The problem was that we trusted the wrong people. Those of us from the U .S. are inclined to trust professionals–certainly a bank. Now I know some of you are laughing at that statement and thinking that you certainly don’t trust banks. But what we see in the States is all done on a grand scale, not individual clients, as far as we know. In this case, which began several years ago, we could not read Spanish at all and trusted the banker that the document said what he claimed it said. And it didn’t. Not at all!
We have very good Argentina advisers here in Buenos Aires and one of them said, “I don’t understand you people from the United States You come down here and sign things you can’t read?”
These well-to-do Argentinians are so street-smart. But who would think the banker sitting behind the desk would misrepresent the document?
Another of our advisers tells us that he doesn’t trust any bank anywhere in the world and doesn’t keep much money in any of them. He owns a lot of apartments here, plus is in business here and in the United States. And yet he tells us that he avoids banks except for what he needs to have on hand for his business and personal needs.
I have to admit that my own parents, when the depression hit in the U. S. back in the 1930s, were on vacation in Montana. Their Florida bank closed and they were stranded in Montana, unable to get money from their account. Fortunately they were visiting relatives who welcomed a longer stay, my dad found work and got enough money to get back to Miami. They never got their money from the closed bank, nor did they ever access their safe deposit box. Since we think, regardless of what we are told, that history repeats, we think perhaps this is something to seriously consider.
In any event, those of us who subscribe to the four (more or less) flags principle believe in diversification of both assets and location. In so doing, we are spreading the risk.
Since a few people are learning of our own experience, they are telling us of several situations wherein they have been defrauded (though none by the bank) and this is the first we are hearing about it. One wonders how many people are exploited and say nothing. Sometimes it is so slick that you find you have lost money, you suspect it was fraud, but you aren’t really sure and you don’t want to judge someone unfairly. Often it is passed off as a mistake but you are not sure if that is what really happened or if it was planned. Sometimes if the third person involved is someone you considered a friend, you don’t want to think the worst.
The thing is that if we never hear about these things, and we think everything here is secure and proceeds as it should, then we never get our guard up or realize the need to protect ourselves in situations where we normally would not think we have to.
One pitfall can occur when you think a local is your friend. They might be. But there was an attempt to defraud us by someone we have known and genuinely liked for five years in Uruguay. If we had not known beyond a doubt, we would not have believed it. Our disappointment in that man was painful for us.
This same thing not only exists in Argentina, Argentina is known for it. We are told that the most popular song of all time on the pop scene in Argentina was, translated, “If you don’t lie and you don’t steal, you’re stupid.” We don’t make this stuff up, folks. Of course there are good and principled people here. Some store clerks will chase you through the store to give you the rest of your change. We deal with a number of people in whom we have utmost confidence. We have observed the integrity of our Argentina attorney, for example, in several situations.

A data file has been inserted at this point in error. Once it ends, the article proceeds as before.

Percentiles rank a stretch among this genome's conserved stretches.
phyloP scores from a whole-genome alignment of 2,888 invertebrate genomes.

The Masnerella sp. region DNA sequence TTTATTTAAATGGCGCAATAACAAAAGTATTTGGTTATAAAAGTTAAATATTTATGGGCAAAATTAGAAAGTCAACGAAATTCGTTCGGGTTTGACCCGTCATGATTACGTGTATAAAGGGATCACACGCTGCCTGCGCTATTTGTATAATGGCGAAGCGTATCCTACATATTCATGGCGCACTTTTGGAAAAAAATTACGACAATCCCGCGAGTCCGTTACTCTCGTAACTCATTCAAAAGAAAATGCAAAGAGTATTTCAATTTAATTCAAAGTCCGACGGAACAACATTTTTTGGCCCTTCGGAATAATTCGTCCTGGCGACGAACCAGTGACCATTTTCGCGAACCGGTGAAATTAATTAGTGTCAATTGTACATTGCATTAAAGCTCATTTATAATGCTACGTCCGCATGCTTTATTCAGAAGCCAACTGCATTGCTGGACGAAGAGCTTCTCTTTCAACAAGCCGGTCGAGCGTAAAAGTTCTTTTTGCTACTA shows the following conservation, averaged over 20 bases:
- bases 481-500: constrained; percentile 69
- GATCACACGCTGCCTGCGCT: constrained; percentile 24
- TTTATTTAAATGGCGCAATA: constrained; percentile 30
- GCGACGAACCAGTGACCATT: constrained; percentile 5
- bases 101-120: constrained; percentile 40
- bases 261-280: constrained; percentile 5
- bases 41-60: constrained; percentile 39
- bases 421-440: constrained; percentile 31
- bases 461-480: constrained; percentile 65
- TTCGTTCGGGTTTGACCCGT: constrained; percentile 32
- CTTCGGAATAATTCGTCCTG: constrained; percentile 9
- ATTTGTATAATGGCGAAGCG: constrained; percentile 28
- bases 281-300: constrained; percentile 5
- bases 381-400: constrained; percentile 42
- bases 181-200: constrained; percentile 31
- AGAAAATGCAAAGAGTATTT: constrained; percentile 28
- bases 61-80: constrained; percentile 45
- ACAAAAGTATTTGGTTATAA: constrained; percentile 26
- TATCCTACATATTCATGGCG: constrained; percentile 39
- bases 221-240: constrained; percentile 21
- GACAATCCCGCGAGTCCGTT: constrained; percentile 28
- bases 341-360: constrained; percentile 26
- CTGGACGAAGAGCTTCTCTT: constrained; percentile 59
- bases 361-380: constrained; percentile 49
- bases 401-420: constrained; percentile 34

But locals warn us not to trust anyone until you’ve known them for several years and then maybe–maybe–you can trust them. I think that one factor in our area–and perhaps most or all of South America–is that lying and stealing are acceptable by much of the population. Some of you came from the same culture that we did where the nation’s foundation was the Bible. In our generation we were taught from the start that “Thou shalt not steal” and “thou shalt not bear false witness (lie).” We were taught that a man’s word was to be his bond. If you give your word, and you have integrity, you will keep it. And in our culture most people did not believe they could just go to the priest and confess and get absolution. In our belief system, you had to go back to the person you had wronged and make it right with him.
Albeit that is changing in our native land as our people are led deliberately away from that value system. But it is still endemic in the culture with a majority. It is not endemic here in most cases.
Can you learn to live successfully in this culture? Yes, of course. Many people do and do so very successfully. But we would rather you learn from reading about it here than from personal experience and loss. It is part of the process and we, ourselves, continue to learn–as we see in this bank situation The story will not be complete until we find out how Uruguay handles a situation like this. Stay tuned.
P.S. We also invite your comments if you have anything to add. And if you have questions regarding moving to and living in our part of the world. We also welcome and answer all emails.